Last week we provided details about the government’s coronavirus End of Custody Temporary Release (ECTR) scheme. This blog post gives details from the parallel official guidance on ECTR in the youth estate.
Clinks is grateful to HMPPS for providing us with a direct line of communication to ensure that we can give all voluntary organisations working in the criminal justice system the latest and most accurate information about how our prison and probation services are adapting to Covid-19 and the implications for service delivery.
In the same fashion as the adult ECTR scheme, children and young people approaching their automatic release date may be considered for End of Custody Temporary Release on licence. The aim is to relieve pressures in relation to Covid-19, prevent transmission and protect children and young people, Youth Custody Service (YCS) staff and the NHS.
The guidance, issued jointly by Her Majesty’s Prison and Probation Service (HMPPS), the NHS, the Youth Custody Service and the Youth Justice Board, makes it clear that currently ECTR can be granted for children and young people in Young Offender Institutions (YOIs) or Secure Training Centres (STCs). The legislation does not yet apply to children in Secure Children’s Homes, although the government intends to make this group eligible too.
The guidance notes that secure settings and youth offending teams (YOTs) are experienced at supporting children and young people to prepare for and leave custody and that it is expected that best practice guidance and national standards will all remain in place. ECTR simply allows a child or young person to be released earlier than planned for, with additional safeguarding consideration given to provide the support they will need to be managed effectively in the community under Covid-19 restrictions affecting everyone in the United Kingdom.
Who is eligible?
The formal eligibility criteria are:
ECTR eligible children and young people must:
- be a child or young person on a standard determinate sentence (including s.91 sentences) released under section 244 of the Criminal Justice Act 2003
- be a fine defaulter or contemnor released under section 258 of the Criminal Justice Act 2003
- be serving a detention and training order (DTO) under section 100 of the Powers of Criminal Courts (Sentencing) Act 2000
- be assessed as having a ‘Low’ or ‘Medium’ Risk of Serious Harm (RoSH) score
- be within 61 days of their automatic release date
- have already served at least half the custodial term they were sentenced to.
A number of children and young people are also excluded from the scheme:
- Those on remand
- Those subject to recall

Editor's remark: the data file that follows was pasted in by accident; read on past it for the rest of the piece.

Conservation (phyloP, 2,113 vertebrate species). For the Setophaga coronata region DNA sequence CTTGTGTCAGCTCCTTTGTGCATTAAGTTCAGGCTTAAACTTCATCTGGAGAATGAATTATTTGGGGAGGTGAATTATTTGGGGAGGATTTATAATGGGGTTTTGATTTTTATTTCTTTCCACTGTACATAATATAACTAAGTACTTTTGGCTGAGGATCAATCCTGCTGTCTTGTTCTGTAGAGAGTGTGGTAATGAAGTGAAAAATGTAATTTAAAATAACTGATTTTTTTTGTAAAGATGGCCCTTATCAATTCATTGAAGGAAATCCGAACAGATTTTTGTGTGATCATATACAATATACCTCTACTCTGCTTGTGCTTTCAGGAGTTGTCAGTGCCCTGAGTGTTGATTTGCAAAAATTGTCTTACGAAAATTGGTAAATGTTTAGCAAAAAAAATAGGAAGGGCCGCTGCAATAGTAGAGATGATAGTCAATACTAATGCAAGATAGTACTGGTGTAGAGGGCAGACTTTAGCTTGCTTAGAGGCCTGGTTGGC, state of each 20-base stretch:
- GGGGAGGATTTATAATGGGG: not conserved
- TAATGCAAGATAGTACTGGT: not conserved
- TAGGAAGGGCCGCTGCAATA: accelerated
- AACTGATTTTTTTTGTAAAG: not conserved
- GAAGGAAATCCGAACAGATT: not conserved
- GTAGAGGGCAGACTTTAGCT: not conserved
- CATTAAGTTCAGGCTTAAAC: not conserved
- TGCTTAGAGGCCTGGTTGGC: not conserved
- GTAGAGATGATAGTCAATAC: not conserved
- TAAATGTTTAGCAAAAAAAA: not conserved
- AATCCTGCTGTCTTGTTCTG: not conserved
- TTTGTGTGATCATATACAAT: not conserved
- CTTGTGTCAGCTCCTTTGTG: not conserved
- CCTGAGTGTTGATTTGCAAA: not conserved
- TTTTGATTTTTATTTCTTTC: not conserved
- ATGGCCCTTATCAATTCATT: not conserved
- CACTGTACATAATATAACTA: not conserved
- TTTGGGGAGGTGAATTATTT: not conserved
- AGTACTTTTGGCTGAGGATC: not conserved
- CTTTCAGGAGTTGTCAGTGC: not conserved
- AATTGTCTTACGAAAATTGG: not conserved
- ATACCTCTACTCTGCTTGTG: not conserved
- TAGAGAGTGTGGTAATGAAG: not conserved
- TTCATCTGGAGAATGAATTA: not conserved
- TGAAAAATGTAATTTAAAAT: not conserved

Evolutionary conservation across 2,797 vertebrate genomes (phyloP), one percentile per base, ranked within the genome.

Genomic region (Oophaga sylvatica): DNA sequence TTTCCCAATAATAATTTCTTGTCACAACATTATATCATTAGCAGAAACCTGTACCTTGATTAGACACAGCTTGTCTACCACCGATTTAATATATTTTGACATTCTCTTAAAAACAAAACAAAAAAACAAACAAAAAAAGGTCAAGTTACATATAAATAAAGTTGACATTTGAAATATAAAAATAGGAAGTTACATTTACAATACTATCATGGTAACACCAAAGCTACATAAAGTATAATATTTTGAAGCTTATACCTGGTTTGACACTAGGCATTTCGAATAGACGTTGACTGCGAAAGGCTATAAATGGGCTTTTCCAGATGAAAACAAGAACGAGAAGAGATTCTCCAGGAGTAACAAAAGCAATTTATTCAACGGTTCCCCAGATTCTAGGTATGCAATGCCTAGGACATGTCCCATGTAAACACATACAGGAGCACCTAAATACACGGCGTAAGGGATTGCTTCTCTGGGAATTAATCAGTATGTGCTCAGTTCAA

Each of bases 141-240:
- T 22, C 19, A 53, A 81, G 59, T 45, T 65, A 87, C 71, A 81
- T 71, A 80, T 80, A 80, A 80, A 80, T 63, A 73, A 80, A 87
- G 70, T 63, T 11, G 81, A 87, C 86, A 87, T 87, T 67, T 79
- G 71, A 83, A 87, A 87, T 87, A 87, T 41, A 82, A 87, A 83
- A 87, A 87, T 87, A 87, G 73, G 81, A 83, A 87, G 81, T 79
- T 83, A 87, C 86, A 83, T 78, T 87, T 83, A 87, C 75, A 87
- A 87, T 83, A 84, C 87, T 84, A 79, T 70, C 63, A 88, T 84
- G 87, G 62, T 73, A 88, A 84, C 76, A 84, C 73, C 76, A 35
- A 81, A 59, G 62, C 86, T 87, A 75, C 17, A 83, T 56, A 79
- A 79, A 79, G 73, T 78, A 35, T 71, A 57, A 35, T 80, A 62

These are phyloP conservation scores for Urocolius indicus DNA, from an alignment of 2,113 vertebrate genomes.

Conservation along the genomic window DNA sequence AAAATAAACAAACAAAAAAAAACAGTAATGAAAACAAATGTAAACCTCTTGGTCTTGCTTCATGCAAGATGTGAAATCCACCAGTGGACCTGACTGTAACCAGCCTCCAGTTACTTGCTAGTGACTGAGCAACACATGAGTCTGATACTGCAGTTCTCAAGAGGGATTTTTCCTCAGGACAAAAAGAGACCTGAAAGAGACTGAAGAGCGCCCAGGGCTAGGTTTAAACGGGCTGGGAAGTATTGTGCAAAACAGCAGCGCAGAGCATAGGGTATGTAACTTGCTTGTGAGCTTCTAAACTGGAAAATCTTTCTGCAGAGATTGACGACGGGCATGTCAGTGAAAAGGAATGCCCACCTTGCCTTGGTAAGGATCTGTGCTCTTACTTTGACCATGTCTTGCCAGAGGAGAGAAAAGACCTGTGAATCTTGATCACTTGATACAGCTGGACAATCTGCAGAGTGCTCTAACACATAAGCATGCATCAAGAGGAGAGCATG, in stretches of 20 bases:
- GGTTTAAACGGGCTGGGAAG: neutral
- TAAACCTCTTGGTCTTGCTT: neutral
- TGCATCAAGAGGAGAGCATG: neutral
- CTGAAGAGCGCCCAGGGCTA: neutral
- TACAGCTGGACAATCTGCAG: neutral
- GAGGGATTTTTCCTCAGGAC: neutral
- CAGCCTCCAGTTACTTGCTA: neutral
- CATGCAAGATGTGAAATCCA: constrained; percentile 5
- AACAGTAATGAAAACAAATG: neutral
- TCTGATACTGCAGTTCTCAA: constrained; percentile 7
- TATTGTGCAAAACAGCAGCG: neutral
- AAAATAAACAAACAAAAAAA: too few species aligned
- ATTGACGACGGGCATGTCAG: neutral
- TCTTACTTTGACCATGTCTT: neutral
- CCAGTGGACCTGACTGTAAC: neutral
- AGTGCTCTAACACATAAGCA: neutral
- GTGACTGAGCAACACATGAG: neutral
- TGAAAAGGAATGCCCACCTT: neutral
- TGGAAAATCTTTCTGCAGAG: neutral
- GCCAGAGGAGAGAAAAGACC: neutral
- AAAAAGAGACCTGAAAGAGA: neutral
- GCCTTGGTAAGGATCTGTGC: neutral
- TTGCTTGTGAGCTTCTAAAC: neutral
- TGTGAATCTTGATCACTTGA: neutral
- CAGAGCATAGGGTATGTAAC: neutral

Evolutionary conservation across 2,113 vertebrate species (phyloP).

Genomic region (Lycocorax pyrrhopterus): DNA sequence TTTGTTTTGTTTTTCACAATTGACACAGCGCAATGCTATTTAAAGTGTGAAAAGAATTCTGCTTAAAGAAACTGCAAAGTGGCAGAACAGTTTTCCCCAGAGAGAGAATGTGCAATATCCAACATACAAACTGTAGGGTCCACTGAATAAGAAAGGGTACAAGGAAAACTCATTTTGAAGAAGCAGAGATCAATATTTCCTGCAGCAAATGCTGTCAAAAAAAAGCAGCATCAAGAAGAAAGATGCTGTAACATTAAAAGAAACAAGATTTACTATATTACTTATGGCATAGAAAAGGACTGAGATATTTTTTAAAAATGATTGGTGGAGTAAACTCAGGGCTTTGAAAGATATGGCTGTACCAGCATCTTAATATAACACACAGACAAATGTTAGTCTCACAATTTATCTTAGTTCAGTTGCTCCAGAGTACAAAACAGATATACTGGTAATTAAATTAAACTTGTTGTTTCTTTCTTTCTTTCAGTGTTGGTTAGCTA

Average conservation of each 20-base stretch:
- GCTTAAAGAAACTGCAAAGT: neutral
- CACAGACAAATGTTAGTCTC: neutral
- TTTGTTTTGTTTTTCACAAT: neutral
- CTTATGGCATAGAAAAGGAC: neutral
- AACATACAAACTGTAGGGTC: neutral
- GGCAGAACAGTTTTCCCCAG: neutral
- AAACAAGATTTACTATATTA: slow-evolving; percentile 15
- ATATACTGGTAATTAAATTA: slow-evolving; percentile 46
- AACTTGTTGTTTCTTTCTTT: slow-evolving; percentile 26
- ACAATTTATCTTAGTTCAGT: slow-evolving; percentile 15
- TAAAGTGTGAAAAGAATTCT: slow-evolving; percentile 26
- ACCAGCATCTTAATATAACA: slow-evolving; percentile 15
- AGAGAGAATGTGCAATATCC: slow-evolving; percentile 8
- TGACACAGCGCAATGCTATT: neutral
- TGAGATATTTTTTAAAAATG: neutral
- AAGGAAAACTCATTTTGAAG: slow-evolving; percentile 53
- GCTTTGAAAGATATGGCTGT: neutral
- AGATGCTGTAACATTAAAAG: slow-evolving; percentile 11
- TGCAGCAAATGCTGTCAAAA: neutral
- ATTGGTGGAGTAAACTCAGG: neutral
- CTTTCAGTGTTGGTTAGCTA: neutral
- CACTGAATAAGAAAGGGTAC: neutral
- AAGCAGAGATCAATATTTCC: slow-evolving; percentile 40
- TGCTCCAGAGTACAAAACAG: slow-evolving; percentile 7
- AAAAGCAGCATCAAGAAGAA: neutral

- Those whose sentences are subject to initial Parole Board release
- Those assigned restricted status
- Those who are subject to any outstanding charges, or have been referred to the police or the Independent Adjudicator.
Additionally, children and young people who are serving sentences of more than four years for specific offences (provided in the full guidance) or who are serving sentences of any length for any serious violent, sexual, terrorism or drug offence (again specified in the guidance) or who would be supervised on Multi-agency public protection arrangements (MAPPA) on release are all excluded from the ECTR. Also excluded are those serving a sentence for a Covid-19-related offence or registered sex offenders. The full guidance also specifies another 10 groups of individuals who will be excluded from the scheme.
The release process
The guidance specifies a six-step release process summarised in the diagram below:
There are a total of 14 licence conditions for children released under ECTR. In addition to the usual conditions, children released must: comply with the government’s Covid-19 guidelines; keep their ECTR licence with them at all times; observe a 7pm to 7am curfew; not drink, take drugs or gamble; nor use social media.
Unlike adults released under ECTR (who are not subject to probation supervision), children will be subject to the “normal expected level of statutory YOT supervision”, which has been modified, in light of coronavirus. However, children temporarily released on ECTR licence will remain the responsibility of the secure setting (YCS RTT) for the administration of the licence, while also supervised by the YOT in the community.
Children who do not have their own mobile phone, will be provided with one on release in order to support remote contact and YOTs must schedule a home/ virtual visit within 24 hours of notification of release “where it is safe and possible to do so.”
When the ECTR licence expires on their original early release or automatic release date they will transfer straight onto a YOT supervision Licence or Notice of Supervision.
Clinks will keep you up-to-date on any changes to these ECTR arrangements.
Notes from the Reducing Reoffending Third Sector Advisory Group (RR3) Special Interest Group on Covid-19
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We are extremely disappointed that the JCVI advice on phase 2 of the COVID vaccination programme does not prioritise people in prison and those who work with them, including voluntary sector staff and volunteers https://gov.uk/government/publications/priority-groups-for-phase-2-of-the-coronavirus-covid-19-vaccination-programme-advice-from-the-jcvi/jcvi-interim-statement-on-phase-2-of-the-covid-19-vaccination-programme